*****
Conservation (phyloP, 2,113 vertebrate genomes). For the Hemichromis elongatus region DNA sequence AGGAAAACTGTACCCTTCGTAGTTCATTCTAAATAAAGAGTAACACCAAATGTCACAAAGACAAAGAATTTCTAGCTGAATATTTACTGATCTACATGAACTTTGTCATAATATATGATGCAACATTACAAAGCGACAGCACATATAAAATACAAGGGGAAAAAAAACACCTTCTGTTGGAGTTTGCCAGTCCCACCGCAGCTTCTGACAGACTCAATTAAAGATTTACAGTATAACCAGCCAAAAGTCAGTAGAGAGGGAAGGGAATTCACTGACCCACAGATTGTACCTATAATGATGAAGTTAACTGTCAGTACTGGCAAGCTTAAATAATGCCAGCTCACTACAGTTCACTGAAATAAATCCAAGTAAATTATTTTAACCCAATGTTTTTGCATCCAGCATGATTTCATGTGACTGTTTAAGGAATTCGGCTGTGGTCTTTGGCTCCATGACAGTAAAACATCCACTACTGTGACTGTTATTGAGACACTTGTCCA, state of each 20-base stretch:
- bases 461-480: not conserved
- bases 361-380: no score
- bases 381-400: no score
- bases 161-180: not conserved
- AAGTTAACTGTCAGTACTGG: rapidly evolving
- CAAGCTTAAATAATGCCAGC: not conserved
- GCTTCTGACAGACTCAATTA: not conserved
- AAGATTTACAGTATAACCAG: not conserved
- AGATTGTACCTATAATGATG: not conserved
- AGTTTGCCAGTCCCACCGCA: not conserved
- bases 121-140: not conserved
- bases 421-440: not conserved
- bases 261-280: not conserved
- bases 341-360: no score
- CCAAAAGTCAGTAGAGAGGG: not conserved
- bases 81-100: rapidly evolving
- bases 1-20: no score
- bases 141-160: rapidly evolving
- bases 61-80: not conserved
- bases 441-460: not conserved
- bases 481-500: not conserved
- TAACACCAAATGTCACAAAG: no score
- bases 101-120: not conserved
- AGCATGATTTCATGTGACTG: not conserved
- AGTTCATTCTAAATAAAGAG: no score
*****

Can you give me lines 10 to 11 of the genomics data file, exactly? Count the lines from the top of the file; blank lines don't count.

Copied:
- AGATTGTACCTATAATGATG: not conserved
- AGTTTGCCAGTCCCACCGCA: not conserved